1. The allergens are inhaled for the second time and they bind to the IgE antibodies on the mast cells, inducing their degranulation (where the granulocyte releases its contents of inflammatory mediators). [Inflammatory mediators include prostaglandins, leukotrienes, chemokines, etc.]
  2. These mediators then bind to receptors present on multiple cell types within the airways to induce pathological changes, including contraction of airway smooth muscle, microvascular leakage (oedema) and activation of goblet cells (mucus secretion).
  3. The immediate effect of mediator release is rapid bronchospasm and a sharp decrease in airflow (due to the increase in airway resistance brought about by these mediators). [NOTE: In asthma, histamine plays a minor role].
  4. However, the release of these mediators also induces secondary pro-inflammatory changes, as they activate other immune cells (Th2 cells and eosinophils), triggering a wave of mediators to be released.
  5. The eosinophils migrate to the airways and release inflammatory mediators such as reactive oxygen species, leukotrienes and toxic enzymes.
  6. The Th2 cells release inflammatory mediators such as IL-4, IL-5 and IL-13.
  7. The net effect of this is a prolonged decrease in airway function until the inflammation is resolved.


Explain the early and late phases that may happen in the asthmatic response to allergen.

  • Not always does an asthmatic individual get a late response but often after the first asthma attack they are hypersensitive.
  • This means that the individual is much more likely to experience a further asthma attack because the airway is already in an inflammed state.


What happens in chronic, uncontrolled asthma that causes permanent and non-reversible change in the airway structure?

  • If asthmatic inflammation is inadequately controlled over a prolonged period, the repeated waves of inflammation and tissue damage may eventually result in long term irreversible reductions in airway function known as airway remodelling.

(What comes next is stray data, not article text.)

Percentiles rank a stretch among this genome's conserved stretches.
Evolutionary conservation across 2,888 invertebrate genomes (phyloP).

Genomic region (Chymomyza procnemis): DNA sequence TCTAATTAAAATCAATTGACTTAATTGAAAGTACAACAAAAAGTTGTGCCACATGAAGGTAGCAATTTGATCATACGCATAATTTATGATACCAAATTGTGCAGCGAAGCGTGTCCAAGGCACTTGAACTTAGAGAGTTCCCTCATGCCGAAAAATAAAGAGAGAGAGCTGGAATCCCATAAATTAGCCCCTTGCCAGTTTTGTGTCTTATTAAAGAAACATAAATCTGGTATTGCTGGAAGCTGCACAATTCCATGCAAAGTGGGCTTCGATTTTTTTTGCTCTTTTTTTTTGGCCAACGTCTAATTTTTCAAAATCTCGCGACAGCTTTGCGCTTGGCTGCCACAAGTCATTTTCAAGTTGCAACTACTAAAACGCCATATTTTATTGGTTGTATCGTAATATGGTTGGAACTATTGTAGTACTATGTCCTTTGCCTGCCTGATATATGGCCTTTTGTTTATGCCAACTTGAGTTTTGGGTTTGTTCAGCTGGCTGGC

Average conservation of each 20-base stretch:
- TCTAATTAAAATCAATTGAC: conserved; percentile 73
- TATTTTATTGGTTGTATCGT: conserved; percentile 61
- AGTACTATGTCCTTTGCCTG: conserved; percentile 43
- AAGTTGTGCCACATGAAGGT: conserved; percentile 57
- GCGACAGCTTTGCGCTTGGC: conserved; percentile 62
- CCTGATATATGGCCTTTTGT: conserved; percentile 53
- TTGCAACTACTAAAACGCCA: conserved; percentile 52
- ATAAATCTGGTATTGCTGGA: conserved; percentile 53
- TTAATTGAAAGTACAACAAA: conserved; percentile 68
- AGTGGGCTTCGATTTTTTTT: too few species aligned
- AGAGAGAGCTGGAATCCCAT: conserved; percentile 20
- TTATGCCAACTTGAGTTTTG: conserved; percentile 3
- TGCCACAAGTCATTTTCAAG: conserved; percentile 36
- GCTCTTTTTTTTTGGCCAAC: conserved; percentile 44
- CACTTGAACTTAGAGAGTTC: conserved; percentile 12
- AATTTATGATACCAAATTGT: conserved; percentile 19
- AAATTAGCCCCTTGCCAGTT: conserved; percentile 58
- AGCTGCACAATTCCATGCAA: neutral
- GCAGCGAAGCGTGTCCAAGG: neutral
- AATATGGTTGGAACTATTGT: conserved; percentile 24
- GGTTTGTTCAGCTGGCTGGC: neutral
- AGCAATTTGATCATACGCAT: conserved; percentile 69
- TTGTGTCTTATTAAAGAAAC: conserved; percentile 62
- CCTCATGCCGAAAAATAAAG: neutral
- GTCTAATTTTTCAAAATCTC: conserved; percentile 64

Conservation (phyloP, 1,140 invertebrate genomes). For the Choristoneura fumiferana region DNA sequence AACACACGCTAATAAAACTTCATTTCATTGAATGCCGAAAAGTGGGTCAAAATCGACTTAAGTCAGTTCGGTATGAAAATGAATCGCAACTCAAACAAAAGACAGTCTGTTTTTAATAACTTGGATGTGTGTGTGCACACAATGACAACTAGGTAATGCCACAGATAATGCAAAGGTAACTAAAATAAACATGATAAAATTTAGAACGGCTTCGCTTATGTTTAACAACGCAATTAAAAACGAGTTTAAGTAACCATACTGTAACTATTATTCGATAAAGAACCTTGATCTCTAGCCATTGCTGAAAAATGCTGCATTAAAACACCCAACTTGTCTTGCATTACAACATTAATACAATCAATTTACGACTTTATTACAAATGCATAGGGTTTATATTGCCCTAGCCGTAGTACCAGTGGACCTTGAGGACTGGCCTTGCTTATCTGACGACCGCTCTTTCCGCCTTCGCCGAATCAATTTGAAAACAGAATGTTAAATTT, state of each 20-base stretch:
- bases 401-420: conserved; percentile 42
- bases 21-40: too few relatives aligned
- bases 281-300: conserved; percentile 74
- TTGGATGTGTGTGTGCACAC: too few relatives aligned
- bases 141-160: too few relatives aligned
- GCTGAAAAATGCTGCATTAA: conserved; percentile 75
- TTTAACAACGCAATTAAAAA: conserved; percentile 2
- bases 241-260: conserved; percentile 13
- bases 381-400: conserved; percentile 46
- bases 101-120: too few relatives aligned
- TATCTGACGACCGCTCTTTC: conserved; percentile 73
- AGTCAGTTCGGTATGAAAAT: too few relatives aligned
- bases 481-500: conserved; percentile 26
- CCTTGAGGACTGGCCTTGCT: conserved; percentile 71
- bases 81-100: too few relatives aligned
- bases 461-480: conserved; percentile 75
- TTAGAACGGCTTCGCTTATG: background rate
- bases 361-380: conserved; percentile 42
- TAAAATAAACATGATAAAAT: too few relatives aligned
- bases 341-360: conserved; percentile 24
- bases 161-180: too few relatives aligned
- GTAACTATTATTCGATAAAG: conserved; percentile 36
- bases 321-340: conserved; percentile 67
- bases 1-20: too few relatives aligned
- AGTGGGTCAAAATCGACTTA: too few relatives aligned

• These pathological changes include smooth muscle hypertrophy, increased secretion of highly-viscous mucus and goblet cell hyperplasia, immune cell infiltration, disrupted epithelium (enabling greater infiltration of allergens), basement membrane thickening, and possible fibrosis.
  • As these changes are currently irreversible, one of the primary aims of treatment is to prevent degeneration of airway function via adequate control of symptoms and inflammation.

Hypertrophy meaning - It is the enlargement or overgrowth of an organ or part due to an increase in size of its constituent cells.

Hyperplasia meaning - It is an increase in the amount of organic tissue that results from cell proliferation. It may lead to the gross enlargement of an organ.

Infilteration meaning - The diffusion or accumulation in a tissue or cells of substances not normal to it or in amounts of the normal.


List some pharmacological treatments for asthma.

The most effective are β-2 adrenoreceptor agonists and corticosteroids as they work on the patients symptoms that are generally shared between all asthma patients.


Why are the symptoms shown between asthma patients different?

  • Asthma is a complex & heterogeneous condition with multiple endotypes (sub-types).
  • This makes it difficult to treat as the causes of the disease for different people can be different. So the same drug may not necessarily work on everybody.